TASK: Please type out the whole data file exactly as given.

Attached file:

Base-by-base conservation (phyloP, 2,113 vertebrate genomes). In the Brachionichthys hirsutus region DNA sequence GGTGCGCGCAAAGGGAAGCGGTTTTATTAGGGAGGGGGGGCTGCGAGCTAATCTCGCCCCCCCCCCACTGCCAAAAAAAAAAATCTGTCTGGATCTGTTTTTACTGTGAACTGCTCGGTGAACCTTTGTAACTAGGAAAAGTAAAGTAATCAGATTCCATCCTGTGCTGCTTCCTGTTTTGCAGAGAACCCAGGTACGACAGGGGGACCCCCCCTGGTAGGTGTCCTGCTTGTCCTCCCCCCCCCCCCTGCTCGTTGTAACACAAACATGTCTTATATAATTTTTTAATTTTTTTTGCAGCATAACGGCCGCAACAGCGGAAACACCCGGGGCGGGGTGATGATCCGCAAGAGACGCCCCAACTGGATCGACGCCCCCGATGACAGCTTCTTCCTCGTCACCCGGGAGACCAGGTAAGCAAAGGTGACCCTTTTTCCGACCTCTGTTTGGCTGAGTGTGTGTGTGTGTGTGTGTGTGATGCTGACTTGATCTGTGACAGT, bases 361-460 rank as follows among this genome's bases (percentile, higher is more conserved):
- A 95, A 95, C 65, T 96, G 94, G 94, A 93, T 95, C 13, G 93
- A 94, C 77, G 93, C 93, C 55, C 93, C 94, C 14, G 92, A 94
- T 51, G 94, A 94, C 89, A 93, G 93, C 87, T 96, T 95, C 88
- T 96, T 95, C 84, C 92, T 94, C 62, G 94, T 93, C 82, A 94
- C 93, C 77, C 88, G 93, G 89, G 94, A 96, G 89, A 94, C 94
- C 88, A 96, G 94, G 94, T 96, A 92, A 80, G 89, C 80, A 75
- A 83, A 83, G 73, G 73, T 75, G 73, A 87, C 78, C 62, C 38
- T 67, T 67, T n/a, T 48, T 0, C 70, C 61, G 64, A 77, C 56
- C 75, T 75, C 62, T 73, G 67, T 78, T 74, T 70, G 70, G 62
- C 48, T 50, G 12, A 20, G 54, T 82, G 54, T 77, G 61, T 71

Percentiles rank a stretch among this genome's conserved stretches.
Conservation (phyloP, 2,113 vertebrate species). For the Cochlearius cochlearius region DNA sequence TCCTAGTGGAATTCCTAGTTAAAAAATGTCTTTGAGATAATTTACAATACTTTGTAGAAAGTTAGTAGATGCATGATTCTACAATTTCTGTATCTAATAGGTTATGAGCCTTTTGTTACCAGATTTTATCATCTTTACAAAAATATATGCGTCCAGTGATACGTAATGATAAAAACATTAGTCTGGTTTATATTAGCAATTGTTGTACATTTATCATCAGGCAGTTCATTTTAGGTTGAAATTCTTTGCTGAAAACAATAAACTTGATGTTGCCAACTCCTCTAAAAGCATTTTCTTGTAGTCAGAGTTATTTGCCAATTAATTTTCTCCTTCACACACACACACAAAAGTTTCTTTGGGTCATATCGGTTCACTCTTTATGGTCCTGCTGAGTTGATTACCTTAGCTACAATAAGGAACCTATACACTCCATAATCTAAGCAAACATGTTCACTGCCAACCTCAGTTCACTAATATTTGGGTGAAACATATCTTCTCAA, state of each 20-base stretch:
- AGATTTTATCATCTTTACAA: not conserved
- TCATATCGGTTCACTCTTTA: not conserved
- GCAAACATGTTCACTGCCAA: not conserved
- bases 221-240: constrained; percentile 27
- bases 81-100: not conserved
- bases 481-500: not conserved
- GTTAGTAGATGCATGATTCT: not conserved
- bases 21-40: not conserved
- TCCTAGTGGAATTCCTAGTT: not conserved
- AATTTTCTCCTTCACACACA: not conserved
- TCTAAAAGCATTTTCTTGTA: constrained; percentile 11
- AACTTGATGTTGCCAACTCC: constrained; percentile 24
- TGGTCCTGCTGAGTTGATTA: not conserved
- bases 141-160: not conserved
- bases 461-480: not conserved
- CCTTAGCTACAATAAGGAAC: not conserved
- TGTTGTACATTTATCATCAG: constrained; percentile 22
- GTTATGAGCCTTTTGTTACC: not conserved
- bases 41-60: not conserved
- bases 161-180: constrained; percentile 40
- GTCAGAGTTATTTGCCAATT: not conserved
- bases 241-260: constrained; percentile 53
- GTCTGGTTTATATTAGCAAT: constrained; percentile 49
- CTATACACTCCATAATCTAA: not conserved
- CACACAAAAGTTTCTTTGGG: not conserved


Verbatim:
Base-by-base conservation (phyloP, 2,113 vertebrate genomes). In the Brachionichthys hirsutus region DNA sequence GGTGCGCGCAAAGGGAAGCGGTTTTATTAGGGAGGGGGGGCTGCGAGCTAATCTCGCCCCCCCCCCACTGCCAAAAAAAAAAATCTGTCTGGATCTGTTTTTACTGTGAACTGCTCGGTGAACCTTTGTAACTAGGAAAAGTAAAGTAATCAGATTCCATCCTGTGCTGCTTCCTGTTTTGCAGAGAACCCAGGTACGACAGGGGGACCCCCCCTGGTAGGTGTCCTGCTTGTCCTCCCCCCCCCCCCTGCTCGTTGTAACACAAACATGTCTTATATAATTTTTTAATTTTTTTTGCAGCATAACGGCCGCAACAGCGGAAACACCCGGGGCGGGGTGATGATCCGCAAGAGACGCCCCAACTGGATCGACGCCCCCGATGACAGCTTCTTCCTCGTCACCCGGGAGACCAGGTAAGCAAAGGTGACCCTTTTTCCGACCTCTGTTTGGCTGAGTGTGTGTGTGTGTGTGTGTGTGATGCTGACTTGATCTGTGACAGT, bases 361-460 rank as follows among this genome's bases (percentile, higher is more conserved):
- A 95, A 95, C 65, T 96, G 94, G 94, A 93, T 95, C 13, G 93
- A 94, C 77, G 93, C 93, C 55, C 93, C 94, C 14, G 92, A 94
- T 51, G 94, A 94, C 89, A 93, G 93, C 87, T 96, T 95, C 88
- T 96, T 95, C 84, C 92, T 94, C 62, G 94, T 93, C 82, A 94
- C 93, C 77, C 88, G 93, G 89, G 94, A 96, G 89, A 94, C 94
- C 88, A 96, G 94, G 94, T 96, A 92, A 80, G 89, C 80, A 75
- A 83, A 83, G 73, G 73, T 75, G 73, A 87, C 78, C 62, C 38
- T 67, T 67, T n/a, T 48, T 0, C 70, C 61, G 64, A 77, C 56
- C 75, T 75, C 62, T 73, G 67, T 78, T 74, T 70, G 70, G 62
- C 48, T 50, G 12, A 20, G 54, T 82, G 54, T 77, G 61, T 71

Percentiles rank a stretch among this genome's conserved stretches.
Conservation (phyloP, 2,113 vertebrate species). For the Cochlearius cochlearius region DNA sequence TCCTAGTGGAATTCCTAGTTAAAAAATGTCTTTGAGATAATTTACAATACTTTGTAGAAAGTTAGTAGATGCATGATTCTACAATTTCTGTATCTAATAGGTTATGAGCCTTTTGTTACCAGATTTTATCATCTTTACAAAAATATATGCGTCCAGTGATACGTAATGATAAAAACATTAGTCTGGTTTATATTAGCAATTGTTGTACATTTATCATCAGGCAGTTCATTTTAGGTTGAAATTCTTTGCTGAAAACAATAAACTTGATGTTGCCAACTCCTCTAAAAGCATTTTCTTGTAGTCAGAGTTATTTGCCAATTAATTTTCTCCTTCACACACACACACAAAAGTTTCTTTGGGTCATATCGGTTCACTCTTTATGGTCCTGCTGAGTTGATTACCTTAGCTACAATAAGGAACCTATACACTCCATAATCTAAGCAAACATGTTCACTGCCAACCTCAGTTCACTAATATTTGGGTGAAACATATCTTCTCAA, state of each 20-base stretch:
- AGATTTTATCATCTTTACAA: not conserved
- TCATATCGGTTCACTCTTTA: not conserved
- GCAAACATGTTCACTGCCAA: not conserved
- bases 221-240: constrained; percentile 27
- bases 81-100: not conserved
- bases 481-500: not conserved
- GTTAGTAGATGCATGATTCT: not conserved
- bases 21-40: not conserved
- TCCTAGTGGAATTCCTAGTT: not conserved
- AATTTTCTCCTTCACACACA: not conserved
- TCTAAAAGCATTTTCTTGTA: constrained; percentile 11
- AACTTGATGTTGCCAACTCC: constrained; percentile 24
- TGGTCCTGCTGAGTTGATTA: not conserved
- bases 141-160: not conserved
- bases 461-480: not conserved
- CCTTAGCTACAATAAGGAAC: not conserved
- TGTTGTACATTTATCATCAG: constrained; percentile 22
- GTTATGAGCCTTTTGTTACC: not conserved
- bases 41-60: not conserved
- bases 161-180: constrained; percentile 40
- GTCAGAGTTATTTGCCAATT: not conserved
- bases 241-260: constrained; percentile 53
- GTCTGGTTTATATTAGCAAT: constrained; percentile 49
- CTATACACTCCATAATCTAA: not conserved
- CACACAAAAGTTTCTTTGGG: not conserved